World stocks mixed ahead of key U.S. data

by Jonathan Adams
World stocks mixed

CAC 40 declined 0.4% to 8,006.66, DAX slid 0.4% to 18,571.98, FTSE 100 lost 0.3% to 8,257.46, Nikkei 225 dropped 0.1% to 38,683.93, Hang Seng index shed 0.6% to 18,366.95, the Shanghai Composite index was 0.1% higher at 3,051.28, S&P/ASX 200 jumped 0.5% to 7,860.00, and Kospi soared 1.2% to 2,722.67

World stocks were mixed Friday after a steady Thursday on Wall Street as markets anticipated the release of key U.S. payrolls data later in the day.

The futures for the DJIA and the S&P 500 were less than 0.1% higher.

European stocks dropped in the early trading after the ECB cut its key interest rate from a record high of 4% on Thursday, leaving uncertainties for the policy’s next move.

France’s CAC 40 declined 0.4% to 8,006.66, and Germany’s DAX slid 0.4% to 18,571.98. Britain’s FTSE 100 lost 0.3% to 8,257.46.

Japan’s benchmark Nikkei 225 dropped 0.1% to 38,683.93 after Friday data showed household spending in April was up 0.5% year-on-year. This was the first rise since February 2023 and is a key indicator in assessing the country’s economy as central bank officials prepare to hold a policy meeting next week.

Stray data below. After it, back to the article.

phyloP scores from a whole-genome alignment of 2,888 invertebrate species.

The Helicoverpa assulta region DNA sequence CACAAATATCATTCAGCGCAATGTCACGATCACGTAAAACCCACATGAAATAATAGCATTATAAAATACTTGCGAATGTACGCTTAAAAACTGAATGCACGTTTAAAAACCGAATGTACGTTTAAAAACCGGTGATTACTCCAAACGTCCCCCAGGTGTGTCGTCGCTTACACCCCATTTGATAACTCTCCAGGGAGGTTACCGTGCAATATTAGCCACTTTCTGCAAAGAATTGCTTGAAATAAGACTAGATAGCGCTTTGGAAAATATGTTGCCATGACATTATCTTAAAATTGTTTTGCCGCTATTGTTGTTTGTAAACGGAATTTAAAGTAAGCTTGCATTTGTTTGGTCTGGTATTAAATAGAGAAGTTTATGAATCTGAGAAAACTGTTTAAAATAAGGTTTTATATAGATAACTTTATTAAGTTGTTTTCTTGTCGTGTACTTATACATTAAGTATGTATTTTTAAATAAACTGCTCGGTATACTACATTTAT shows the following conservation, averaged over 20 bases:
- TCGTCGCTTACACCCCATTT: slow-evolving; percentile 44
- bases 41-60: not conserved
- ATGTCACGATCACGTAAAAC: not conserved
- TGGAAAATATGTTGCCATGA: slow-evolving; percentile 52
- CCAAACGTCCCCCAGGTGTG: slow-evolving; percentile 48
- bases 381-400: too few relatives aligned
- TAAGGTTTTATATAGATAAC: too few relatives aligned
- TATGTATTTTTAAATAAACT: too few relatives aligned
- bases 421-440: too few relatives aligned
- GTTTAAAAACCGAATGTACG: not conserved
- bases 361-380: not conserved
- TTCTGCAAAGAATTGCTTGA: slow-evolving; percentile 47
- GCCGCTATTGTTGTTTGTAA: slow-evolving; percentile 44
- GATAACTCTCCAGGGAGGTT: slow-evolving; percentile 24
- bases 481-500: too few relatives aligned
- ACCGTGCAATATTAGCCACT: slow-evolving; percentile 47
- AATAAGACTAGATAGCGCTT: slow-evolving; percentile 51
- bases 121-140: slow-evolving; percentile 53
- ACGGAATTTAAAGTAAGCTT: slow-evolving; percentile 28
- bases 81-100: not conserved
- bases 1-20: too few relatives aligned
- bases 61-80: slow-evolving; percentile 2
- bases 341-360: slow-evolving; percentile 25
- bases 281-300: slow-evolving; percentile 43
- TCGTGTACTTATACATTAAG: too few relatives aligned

Hong Kong’s Hang Seng index shed 0.6% to 18,366.95, while the Shanghai Composite index was 0.1% higher at 3,051.28 as China trade data showed that exports in May rose faster than expected at 7.6% compared to a year earlier, while imports were weaker than market forecasts.

Australia’s S&P/ASX 200 jumped 0.5% to 7,860.00. South Korea’s Kospi soared 1.2% to 2,722.67.

The S&P 500 barely budged on Thursday, a day after jumping to a record high for the 25th time this year. It slipped less than 0.1% to 5,352.96. The DJIA gained 0.2% to 38,886.17, while the Nasdaq composite slid 0.1% to 17,173.12 after hitting its own record.

Many retailers and other companies have been highlighting a split between their customers making lower and higher incomes. Inflation is especially hurting those at the lower end, who are struggling to keep up with a cost of living that’s still rising, even if inflation is not as fast as before.

Another factor that’s helped U.S. consumer spending stay so strong has been a remarkably solid job market. A report on Thursday showed some potential softening there as well.

Disclaimer: The opinions expressed by our writers are their own and do not represent the views of Trading and Investment News. The information provided on Trading and Investment News is intended for informational purposes only. Trading and Investment News is not liable for any financial losses incurred. Conduct your own research by contacting financial experts before making any investment decisions.

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